We know that Matthew was a tax collector, a “publican.” He was, it would seem, quite well-to-do and popular among the people of Capernaum, where, Luke tells us, he had many friends (Luke 5:29). This was all the more significant in view of the fact that the Jews had a very low opinion of tax collectors in general; they regarded them as extortionists, in addition to being collaborators with the Roman regime.
Matthew was a warm-hearted person; he responded quickly and generously when Jesus called him the day he passed by his office (Mark 9:9). He immediately left everything and followed him. He was later chosen to become one of the Twelve (Mark 10:14), and to the very end of his life he was a faithful witness to the passion, death, and resurrection of our Lord.
According to the Fathers of the Church, the Gospel according to Matthew was written in Palestine, almost certainly in Aramaic, and was addressed mainly to Jews living in that region. It is thought that it was first written around the year 50, but that this version disappeared soon after the destruction of Jerusalem in the year 70. Immediately after this a Greek translation of Matthew–the one we now possess–began to be used; this is regarded by the Church as canonical, authentic, and substantially the same as the original Aramaic.
Matthew, under God’s inspiration, set out to show that Jesus of Nazareth was the Messiah foretold by the prophets, the Son of God. This is why his Gospel has been called “the Gospel of the fulfillment.” It stresses all the prophecies of the Old Testament which announce the coming of the Messiah: He is of the house of David (1:6); he is born of Mary, a virgin, to fulfill what Isaiah foretold (1:22-23); and now, in the fullness of time, he makes his appearance, preaching “the Gospel of the Kingdom.”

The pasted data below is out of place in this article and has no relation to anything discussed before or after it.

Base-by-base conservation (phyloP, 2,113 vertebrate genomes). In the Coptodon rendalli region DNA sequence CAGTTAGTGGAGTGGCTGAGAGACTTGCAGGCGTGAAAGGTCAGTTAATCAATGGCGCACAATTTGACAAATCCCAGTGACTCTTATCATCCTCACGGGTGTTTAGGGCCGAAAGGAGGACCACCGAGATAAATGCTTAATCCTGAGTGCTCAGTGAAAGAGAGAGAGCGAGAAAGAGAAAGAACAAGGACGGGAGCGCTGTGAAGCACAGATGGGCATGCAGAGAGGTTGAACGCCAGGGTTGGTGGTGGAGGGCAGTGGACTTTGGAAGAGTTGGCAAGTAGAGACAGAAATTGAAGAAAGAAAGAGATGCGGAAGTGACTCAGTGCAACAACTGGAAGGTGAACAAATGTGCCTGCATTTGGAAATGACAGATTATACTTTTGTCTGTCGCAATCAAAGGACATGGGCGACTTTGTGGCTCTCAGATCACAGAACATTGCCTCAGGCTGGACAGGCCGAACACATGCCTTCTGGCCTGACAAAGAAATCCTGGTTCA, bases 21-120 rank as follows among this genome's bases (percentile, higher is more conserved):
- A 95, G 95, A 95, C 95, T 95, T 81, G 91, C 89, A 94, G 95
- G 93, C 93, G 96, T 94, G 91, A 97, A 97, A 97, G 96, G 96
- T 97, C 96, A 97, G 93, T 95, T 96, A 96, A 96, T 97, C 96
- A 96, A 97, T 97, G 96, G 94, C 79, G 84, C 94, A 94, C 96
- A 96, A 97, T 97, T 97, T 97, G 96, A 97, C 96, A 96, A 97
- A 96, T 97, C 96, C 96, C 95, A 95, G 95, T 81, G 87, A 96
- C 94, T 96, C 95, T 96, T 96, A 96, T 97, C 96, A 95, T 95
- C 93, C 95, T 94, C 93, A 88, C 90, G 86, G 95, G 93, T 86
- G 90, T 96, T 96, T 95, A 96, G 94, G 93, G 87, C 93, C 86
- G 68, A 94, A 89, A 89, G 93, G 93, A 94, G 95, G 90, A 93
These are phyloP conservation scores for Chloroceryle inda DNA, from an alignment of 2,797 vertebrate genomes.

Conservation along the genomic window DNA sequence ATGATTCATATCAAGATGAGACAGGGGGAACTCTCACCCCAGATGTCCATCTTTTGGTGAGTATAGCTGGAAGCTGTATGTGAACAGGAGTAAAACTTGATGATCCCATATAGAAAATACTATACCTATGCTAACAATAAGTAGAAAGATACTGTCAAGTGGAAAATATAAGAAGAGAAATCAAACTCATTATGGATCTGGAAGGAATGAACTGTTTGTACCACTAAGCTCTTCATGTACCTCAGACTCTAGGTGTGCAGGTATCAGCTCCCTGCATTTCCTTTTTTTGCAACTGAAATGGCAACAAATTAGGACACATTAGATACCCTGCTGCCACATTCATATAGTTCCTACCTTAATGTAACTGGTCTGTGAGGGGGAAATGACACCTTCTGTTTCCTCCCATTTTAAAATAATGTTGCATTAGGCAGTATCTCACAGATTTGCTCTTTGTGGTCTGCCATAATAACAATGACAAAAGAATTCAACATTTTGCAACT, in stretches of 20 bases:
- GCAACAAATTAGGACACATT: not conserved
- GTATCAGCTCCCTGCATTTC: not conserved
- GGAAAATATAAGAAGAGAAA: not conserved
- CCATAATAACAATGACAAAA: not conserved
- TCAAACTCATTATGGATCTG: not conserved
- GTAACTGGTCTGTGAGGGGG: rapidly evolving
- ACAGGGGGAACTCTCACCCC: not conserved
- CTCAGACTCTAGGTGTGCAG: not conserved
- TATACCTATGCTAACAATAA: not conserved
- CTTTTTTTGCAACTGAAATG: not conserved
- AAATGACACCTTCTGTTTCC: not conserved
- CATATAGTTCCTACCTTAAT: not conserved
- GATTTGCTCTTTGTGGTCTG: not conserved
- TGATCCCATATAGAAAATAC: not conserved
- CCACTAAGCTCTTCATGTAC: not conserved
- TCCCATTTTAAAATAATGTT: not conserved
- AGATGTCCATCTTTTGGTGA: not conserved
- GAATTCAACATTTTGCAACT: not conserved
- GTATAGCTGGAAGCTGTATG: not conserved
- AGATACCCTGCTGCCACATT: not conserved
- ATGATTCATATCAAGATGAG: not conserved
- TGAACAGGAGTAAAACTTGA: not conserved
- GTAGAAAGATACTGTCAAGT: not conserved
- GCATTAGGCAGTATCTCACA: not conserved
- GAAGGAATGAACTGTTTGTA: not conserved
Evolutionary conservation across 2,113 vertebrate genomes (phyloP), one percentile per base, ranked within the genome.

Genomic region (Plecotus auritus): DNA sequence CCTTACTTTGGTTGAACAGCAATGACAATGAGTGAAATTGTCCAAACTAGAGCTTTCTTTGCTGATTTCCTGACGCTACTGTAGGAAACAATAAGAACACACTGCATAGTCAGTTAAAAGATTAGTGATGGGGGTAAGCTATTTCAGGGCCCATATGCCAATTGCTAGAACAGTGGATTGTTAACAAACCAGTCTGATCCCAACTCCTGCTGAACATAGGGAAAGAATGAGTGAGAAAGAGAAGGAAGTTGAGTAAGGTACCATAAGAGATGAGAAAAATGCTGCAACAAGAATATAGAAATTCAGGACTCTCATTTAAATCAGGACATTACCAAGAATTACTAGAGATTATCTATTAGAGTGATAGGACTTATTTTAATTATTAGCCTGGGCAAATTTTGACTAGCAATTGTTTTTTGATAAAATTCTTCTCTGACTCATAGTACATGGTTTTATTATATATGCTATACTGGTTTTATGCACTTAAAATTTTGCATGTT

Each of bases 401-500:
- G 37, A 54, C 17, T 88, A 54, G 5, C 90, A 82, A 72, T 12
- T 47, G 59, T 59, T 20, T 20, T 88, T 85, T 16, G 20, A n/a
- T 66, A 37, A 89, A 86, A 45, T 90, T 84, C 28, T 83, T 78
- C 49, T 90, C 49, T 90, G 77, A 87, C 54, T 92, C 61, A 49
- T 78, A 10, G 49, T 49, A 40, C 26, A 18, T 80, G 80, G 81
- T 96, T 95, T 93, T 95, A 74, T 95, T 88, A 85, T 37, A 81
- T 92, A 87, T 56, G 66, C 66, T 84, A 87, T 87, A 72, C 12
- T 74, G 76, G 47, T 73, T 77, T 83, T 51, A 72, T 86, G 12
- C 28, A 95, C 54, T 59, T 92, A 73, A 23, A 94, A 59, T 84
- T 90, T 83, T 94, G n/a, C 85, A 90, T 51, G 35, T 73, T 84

In the Sermon on the Mount Jesus tells us about this kingdom, promulgating the beatitudes (5:3-11), which give us a whole program for Christian living. No one can enter the kingdom without first selling what he has and buying this precious treasure, a hidden treasure (13:44) which, because it is as small as a mustard seed (13:31), a person really has to seek out: Despite its inherent strength and power it will grow to fill the whole world—one can possess it only through detachment from material things.
Jesus wants those who follow him to be poor and to trust in providence; in other words, no Christian should become so taken up with material things that he cuts himself off from God. Possessions go against God if a person turns them into an absolute value and makes them (whether consciously or not) his god, his only goal in life. The Lord wants us to use material resources as means to an end; we should therefore be able to do without them when they in any way prevent us from doing his will. (Vatican II, Lumen Gentium 42).
Because this kingdom should be constantly on the increase, we should pray for it with faith and hope, using the best prayer of all, the Our Father (6:9-13). In fact, if it is to fully influence our lives we need to be permanently united to the successor of Peter, whom Jesus appointed as administrator of the treasures of the kingdom of heaven, conferring on him the fullness of the primacy, with responsibility for teaching and governing the whole Church (16:18-19).